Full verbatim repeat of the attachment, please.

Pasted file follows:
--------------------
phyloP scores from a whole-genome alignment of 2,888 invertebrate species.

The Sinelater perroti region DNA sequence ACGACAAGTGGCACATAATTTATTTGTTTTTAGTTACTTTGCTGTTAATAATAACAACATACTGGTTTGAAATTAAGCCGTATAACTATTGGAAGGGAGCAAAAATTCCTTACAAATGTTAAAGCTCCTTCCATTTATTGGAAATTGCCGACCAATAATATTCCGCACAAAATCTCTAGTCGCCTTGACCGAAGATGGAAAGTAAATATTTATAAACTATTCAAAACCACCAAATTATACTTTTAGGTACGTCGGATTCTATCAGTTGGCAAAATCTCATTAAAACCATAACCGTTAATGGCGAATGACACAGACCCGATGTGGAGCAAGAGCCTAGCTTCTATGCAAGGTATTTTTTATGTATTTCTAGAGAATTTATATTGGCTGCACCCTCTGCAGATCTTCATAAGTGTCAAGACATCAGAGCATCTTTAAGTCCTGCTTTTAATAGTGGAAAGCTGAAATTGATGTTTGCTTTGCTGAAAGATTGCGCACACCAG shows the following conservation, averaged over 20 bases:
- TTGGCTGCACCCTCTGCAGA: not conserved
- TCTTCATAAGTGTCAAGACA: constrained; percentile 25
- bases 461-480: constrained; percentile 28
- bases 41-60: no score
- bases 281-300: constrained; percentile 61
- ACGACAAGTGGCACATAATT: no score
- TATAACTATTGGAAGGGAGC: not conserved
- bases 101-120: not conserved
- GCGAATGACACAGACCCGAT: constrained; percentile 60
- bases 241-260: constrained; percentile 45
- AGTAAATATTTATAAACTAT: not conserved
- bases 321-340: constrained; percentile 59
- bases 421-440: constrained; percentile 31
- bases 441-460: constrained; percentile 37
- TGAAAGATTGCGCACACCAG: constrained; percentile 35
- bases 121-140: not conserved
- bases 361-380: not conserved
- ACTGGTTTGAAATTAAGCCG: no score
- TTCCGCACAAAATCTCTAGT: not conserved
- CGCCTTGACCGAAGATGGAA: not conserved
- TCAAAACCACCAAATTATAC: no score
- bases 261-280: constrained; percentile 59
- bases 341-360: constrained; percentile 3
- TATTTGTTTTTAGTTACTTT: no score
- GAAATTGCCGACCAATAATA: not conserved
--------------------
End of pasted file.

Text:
phyloP scores from a whole-genome alignment of 2,888 invertebrate species.

The Sinelater perroti region DNA sequence ACGACAAGTGGCACATAATTTATTTGTTTTTAGTTACTTTGCTGTTAATAATAACAACATACTGGTTTGAAATTAAGCCGTATAACTATTGGAAGGGAGCAAAAATTCCTTACAAATGTTAAAGCTCCTTCCATTTATTGGAAATTGCCGACCAATAATATTCCGCACAAAATCTCTAGTCGCCTTGACCGAAGATGGAAAGTAAATATTTATAAACTATTCAAAACCACCAAATTATACTTTTAGGTACGTCGGATTCTATCAGTTGGCAAAATCTCATTAAAACCATAACCGTTAATGGCGAATGACACAGACCCGATGTGGAGCAAGAGCCTAGCTTCTATGCAAGGTATTTTTTATGTATTTCTAGAGAATTTATATTGGCTGCACCCTCTGCAGATCTTCATAAGTGTCAAGACATCAGAGCATCTTTAAGTCCTGCTTTTAATAGTGGAAAGCTGAAATTGATGTTTGCTTTGCTGAAAGATTGCGCACACCAG shows the following conservation, averaged over 20 bases:
- TTGGCTGCACCCTCTGCAGA: not conserved
- TCTTCATAAGTGTCAAGACA: constrained; percentile 25
- bases 461-480: constrained; percentile 28
- bases 41-60: no score
- bases 281-300: constrained; percentile 61
- ACGACAAGTGGCACATAATT: no score
- TATAACTATTGGAAGGGAGC: not conserved
- bases 101-120: not conserved
- GCGAATGACACAGACCCGAT: constrained; percentile 60
- bases 241-260: constrained; percentile 45
- AGTAAATATTTATAAACTAT: not conserved
- bases 321-340: constrained; percentile 59
- bases 421-440: constrained; percentile 31
- bases 441-460: constrained; percentile 37
- TGAAAGATTGCGCACACCAG: constrained; percentile 35
- bases 121-140: not conserved
- bases 361-380: not conserved
- ACTGGTTTGAAATTAAGCCG: no score
- TTCCGCACAAAATCTCTAGT: not conserved
- CGCCTTGACCGAAGATGGAA: not conserved
- TCAAAACCACCAAATTATAC: no score
- bases 261-280: constrained; percentile 59
- bases 341-360: constrained; percentile 3
- TATTTGTTTTTAGTTACTTT: no score
- GAAATTGCCGACCAATAATA: not conserved